Dec 14

Apple holiday ad 2014: two ways to see it

Another year, another Apple holiday commercial. So, what do we think?

Nosing around the internet (and pestering friends and associates), my non-scientific small-sample analysis of The Song yields these results:

• Most people like it.
• Some people love it.
• Some people think it goes over the top into Hallmark territory.

And then the dose of reality — even among the people who like this ad the most, quite a few qualify their answer by saying “but it’s not as good as last year’s spot.”


Well, the truth is, when its ads are critiqued, Apple has it rougher than other companies. It is not only graded vs. its competitors — it’s graded vs. its own past. That’s what you get when your advertising is as legendary as your products.

And so, if we are to review this ad, it’s only fitting that we review it two different ways.

The Song vs. competitors’ ads: “A”

The Song is well crafted, and yes, laden with emotion. Excellent casting, acting and production values. Though it’s a living demo of Apple products, somehow it doesn’t feel like that. It feels like a mini-movie that shares a human moment and ends with a sweet Happy Holidays message. It brings a tear to many people’s eyes.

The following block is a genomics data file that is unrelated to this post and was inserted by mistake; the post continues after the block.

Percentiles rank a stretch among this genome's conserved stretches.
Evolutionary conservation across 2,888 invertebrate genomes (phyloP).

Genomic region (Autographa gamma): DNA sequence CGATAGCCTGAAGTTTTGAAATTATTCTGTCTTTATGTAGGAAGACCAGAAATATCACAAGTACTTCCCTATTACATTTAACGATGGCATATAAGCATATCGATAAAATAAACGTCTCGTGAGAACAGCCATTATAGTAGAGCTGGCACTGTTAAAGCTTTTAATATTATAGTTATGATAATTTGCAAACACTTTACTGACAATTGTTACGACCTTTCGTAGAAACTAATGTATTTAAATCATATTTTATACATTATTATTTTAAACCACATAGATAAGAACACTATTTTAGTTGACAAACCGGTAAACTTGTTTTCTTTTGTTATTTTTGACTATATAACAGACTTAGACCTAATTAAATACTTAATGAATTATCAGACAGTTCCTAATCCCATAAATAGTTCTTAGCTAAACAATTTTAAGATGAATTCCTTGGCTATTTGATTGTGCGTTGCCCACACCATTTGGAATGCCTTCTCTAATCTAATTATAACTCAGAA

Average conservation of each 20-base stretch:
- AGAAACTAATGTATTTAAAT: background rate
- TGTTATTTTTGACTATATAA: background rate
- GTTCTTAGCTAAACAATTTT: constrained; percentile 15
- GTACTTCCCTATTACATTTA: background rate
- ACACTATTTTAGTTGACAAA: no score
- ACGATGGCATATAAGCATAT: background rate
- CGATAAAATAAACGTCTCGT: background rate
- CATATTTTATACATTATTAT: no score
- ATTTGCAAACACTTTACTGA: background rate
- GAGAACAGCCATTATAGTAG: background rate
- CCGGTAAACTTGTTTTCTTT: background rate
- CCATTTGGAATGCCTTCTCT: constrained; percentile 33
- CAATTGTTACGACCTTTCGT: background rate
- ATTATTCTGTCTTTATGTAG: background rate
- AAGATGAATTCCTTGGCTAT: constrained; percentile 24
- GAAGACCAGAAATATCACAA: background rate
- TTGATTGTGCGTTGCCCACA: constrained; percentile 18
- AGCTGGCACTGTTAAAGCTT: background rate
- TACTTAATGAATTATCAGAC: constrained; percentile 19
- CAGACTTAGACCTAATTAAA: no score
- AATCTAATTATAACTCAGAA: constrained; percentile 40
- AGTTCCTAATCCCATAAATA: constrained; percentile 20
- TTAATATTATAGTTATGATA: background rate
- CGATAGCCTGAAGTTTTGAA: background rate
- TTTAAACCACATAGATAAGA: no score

Though The Song may not be the greatest commercial in history, Samsung and Microsoft have made it feel that way by running some classic advertising dribble. I hope you’re sitting down for this.

You’re up first, Microsoft.

Here, Microsoft continues its “winning” strategy of comparing its Surface tablet to Apple’s Macbook Air. But you might not get that because once the singing starts, it’s like fingernails on a chalkboard. Hawking a product is the closest Microsoft can come to the spirit of the season. What we get is that deadly combination of unfunny and unconvincing.

With Microsoft stooping so low and Apple aiming so high, the stage is set for Samsung to swoop in and at least grab the #2 spot, right?

Incredibly, Samsung has actually found a way to sink beneath Microsoft. Just shows what a company can do when it really tries.

Concept-wise, Samsung’s holiday effort is more like Apple’s spot than Microsoft’s. Like The Song, it tells the story of real people putting the company’s technology to work. However, Samsung’s real people are as plastic as a Samsung Galaxy, and the spot is so ungracefully littered with products, it’s as if the entire spot was filmed in a Samsung warehouse.

So, relative to one another, Apple gets an A for The Song, while Microsoft and Samsung get stuck with an E. And that’s E for “embarrassment.”

The Song vs. Apple’s previous holiday ad: “B-“

Misunderstood set a new bar for emotional, human-understanding ads. It was a high-quality drama with a bold and risky storyline. The entire first half of the commercial was spent portraying the dark side of technology — the detached teenager. Then it surprised us with the twist. The kid was actually creating a gift that would capture the true meaning of the holidays for his family. This spot not only told a story, it had tension — which made the uplifting ending incredibly effective. Deservedly, Misunderstood quickly earned a place of honor in the Apple Ad Hall of Fame.